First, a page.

The River Meden now flows through the middle of the Flash, which keeps it largely ice-free and also ensures that the water holds a healthy fish population. Some parts are very shallow, making it attractive to dabbling ducks, with Mallard (maximum count 250), Gadwall (165) and Eurasian Teal (51) usually present and Shoveler, Eurasian Wigeon, Goosander and Shelduck noted more irregularly. Mandarin is often seen here. In the deeper areas Tufted Duck (58) and Pochard (9) can be seen, the latter more often during spring and summer. Of these species Mallard, Gadwall, Mandarin, Tufted Duck and Pochard have all bred here, along with Canada and Greylag Geese, Great Crested and Little Grebes and Mute Swan. Grey Heron and Great Cormorant are often present, and the bridge over the River Meden here is surely one of the best places around for close views of Kingfisher, Water Rail and Grey Wagtail. One or two Little Egrets are now regularly present throughout the year.
The muddy shorelines at the western end of the Flash attract the odd wader. The only regular species are Little Ringed Plover, Oystercatcher, Common Snipe and Green Sandpiper, but the site has also attracted Greenshank, Spotted Redshank, Common and Wood Sandpiper, Dunlin, Ruff, Whimbrel, Black-tailed and Bar-tailed Godwits, Sanderling and Turnstone. There is obviously potential for adding to this list if we get low water levels at the correct time of year but this hasn’t happened yet, and during the last two summers the water level has stubbornly refused to drop, leading to most of our recent wader sightings being flyovers.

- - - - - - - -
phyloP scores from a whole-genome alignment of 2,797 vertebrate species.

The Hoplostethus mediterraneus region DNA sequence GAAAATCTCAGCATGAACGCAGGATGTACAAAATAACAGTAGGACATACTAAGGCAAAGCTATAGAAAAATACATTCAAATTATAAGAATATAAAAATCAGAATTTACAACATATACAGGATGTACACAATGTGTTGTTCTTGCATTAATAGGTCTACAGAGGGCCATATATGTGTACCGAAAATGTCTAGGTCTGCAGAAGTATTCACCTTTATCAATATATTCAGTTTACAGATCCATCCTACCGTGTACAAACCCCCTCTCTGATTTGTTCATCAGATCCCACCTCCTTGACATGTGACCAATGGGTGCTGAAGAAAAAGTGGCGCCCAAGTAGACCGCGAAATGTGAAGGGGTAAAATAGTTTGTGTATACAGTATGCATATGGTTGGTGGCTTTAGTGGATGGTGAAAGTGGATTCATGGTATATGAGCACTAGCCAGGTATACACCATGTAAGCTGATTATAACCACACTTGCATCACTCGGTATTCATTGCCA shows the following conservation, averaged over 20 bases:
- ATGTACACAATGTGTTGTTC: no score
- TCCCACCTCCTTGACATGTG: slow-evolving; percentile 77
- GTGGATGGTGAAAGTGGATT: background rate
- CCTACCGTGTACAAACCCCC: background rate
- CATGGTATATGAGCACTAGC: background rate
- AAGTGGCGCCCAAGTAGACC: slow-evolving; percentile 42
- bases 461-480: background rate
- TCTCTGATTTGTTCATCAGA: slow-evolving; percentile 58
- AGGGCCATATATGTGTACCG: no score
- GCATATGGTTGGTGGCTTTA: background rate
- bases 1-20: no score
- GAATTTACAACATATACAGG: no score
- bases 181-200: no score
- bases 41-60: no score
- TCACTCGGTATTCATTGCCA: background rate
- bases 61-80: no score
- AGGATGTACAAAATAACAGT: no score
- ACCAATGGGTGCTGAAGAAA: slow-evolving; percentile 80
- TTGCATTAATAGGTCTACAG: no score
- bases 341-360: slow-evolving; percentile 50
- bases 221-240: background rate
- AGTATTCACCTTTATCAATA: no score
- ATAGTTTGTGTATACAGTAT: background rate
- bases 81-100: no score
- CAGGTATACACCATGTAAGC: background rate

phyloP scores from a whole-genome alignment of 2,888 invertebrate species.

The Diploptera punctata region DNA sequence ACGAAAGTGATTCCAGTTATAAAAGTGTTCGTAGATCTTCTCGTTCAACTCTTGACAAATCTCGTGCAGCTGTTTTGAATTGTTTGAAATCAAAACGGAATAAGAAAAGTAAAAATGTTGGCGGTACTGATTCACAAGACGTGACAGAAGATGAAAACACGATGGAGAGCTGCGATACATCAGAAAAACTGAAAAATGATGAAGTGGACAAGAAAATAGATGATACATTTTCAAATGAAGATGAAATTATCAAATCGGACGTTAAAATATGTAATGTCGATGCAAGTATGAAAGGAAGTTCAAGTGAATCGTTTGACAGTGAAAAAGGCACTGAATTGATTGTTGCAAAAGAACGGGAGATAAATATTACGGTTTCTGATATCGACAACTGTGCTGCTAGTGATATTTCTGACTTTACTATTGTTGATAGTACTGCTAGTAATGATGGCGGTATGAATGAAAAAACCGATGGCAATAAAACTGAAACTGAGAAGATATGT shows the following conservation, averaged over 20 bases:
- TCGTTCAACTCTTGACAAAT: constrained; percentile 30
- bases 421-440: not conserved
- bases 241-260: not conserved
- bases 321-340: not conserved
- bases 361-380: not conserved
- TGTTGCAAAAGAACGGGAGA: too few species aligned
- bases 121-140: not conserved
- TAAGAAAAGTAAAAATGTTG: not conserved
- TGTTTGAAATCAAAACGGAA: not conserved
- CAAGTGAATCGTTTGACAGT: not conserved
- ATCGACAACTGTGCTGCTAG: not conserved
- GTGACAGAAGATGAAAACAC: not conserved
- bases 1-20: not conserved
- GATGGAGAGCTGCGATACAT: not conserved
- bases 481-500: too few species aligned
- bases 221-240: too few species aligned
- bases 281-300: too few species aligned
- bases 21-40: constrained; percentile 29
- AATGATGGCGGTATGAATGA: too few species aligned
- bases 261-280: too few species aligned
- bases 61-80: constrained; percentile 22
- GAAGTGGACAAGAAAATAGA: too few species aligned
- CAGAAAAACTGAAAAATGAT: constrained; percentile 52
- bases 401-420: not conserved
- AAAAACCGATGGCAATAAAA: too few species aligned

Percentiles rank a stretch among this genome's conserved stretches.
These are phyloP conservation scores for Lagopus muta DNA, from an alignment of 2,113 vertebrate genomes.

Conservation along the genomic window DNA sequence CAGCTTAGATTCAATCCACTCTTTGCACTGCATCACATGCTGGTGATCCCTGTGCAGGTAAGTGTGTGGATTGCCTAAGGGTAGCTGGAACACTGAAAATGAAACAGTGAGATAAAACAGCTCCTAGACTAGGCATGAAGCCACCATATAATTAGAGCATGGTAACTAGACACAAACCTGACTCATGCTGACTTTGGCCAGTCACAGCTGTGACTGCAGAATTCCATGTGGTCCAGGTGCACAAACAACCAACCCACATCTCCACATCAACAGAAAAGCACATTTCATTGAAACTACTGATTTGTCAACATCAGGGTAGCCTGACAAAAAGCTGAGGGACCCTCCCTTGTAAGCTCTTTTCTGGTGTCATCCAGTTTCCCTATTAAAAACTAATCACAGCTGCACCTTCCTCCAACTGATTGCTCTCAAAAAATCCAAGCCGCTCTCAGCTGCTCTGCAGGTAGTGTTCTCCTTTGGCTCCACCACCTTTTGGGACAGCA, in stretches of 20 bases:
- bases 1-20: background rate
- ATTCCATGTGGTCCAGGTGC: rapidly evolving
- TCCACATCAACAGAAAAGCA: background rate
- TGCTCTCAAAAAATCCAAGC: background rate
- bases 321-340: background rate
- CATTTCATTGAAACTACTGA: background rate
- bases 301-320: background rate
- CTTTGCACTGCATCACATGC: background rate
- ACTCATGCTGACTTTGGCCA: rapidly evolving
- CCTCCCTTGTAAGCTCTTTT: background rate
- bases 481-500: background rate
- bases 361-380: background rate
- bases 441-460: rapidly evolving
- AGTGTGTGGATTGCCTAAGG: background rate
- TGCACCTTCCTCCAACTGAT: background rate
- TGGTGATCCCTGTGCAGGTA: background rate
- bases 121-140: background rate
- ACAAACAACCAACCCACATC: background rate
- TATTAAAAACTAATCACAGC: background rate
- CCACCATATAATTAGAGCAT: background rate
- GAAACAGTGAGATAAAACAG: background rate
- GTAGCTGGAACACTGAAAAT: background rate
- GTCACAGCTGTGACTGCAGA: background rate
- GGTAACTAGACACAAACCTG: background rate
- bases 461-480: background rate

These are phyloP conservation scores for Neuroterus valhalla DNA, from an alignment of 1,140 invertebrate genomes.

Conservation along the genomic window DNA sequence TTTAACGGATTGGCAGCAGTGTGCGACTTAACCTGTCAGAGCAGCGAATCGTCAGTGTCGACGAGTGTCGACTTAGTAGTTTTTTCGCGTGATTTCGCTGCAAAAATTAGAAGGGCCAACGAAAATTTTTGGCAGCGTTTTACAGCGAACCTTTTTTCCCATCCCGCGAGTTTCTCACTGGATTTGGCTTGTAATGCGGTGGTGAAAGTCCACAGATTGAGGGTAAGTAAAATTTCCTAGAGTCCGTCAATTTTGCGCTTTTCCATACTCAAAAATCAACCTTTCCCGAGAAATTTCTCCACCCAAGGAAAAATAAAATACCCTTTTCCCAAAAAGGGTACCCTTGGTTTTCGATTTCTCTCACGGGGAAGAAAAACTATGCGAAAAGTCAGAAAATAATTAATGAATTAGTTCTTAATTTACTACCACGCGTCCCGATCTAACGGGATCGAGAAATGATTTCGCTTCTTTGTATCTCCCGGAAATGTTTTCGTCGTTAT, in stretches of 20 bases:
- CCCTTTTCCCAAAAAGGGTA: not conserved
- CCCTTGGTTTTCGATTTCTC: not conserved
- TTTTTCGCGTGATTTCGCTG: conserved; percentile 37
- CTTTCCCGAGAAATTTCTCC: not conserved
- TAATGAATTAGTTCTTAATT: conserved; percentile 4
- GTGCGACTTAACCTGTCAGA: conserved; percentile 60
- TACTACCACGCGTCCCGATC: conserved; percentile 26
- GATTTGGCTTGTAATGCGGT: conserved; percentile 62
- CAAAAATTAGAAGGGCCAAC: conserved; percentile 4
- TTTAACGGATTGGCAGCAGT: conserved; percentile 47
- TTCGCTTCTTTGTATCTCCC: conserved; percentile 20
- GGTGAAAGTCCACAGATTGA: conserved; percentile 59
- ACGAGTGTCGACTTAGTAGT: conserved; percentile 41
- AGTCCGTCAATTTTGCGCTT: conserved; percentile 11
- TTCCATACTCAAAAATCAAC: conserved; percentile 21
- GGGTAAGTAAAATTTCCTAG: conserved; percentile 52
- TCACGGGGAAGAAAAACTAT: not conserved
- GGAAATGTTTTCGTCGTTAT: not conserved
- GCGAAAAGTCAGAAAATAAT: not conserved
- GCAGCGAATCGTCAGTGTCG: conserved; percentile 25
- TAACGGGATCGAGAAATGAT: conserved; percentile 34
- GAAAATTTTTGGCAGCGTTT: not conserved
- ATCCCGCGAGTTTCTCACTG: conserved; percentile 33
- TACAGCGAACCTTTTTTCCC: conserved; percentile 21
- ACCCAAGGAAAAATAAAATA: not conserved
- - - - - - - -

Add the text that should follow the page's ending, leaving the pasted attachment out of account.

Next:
Passerines are also attracted to the Flash, with Whinchat, Stonechat and Northern Wheatear noted on passage and Great Grey Shrike seen during the last 3 winters. Bohemian Waxwings are regularly attracted to the Bridge area during invasion winters, and Common Redpolls sometimes join finch flocks around the Flash.
To the east of the bridge lies Budby Carr, an undisturbed area of willow and hawthorn scrub with stands of silver birch and alder surrounding shallow flood pools adjacent to the river. This area is rather difficult to view as it is strictly private and can only really be seen from the bridge adjacent to the eastern end of the Flash. The trees hold feeding flocks of Lesser Redpolls, Siskins and winter thrushes, and up to 4 Water Rails winter here along with good numbers of dabbling duck. This is the main area for Mandarin on the patch, with a maximum count of 36 birds seen. Large tit flocks roam the area outside the breeding season, with Marsh usually present, and these flocks hold good numbers of migrant warblers in autumn, Chiffchaffs being particularly abundant. Spotted Flycatchers are regularly present in autumn. The much-vandalised feeders at the Bridge are very reliable for Marsh Tit.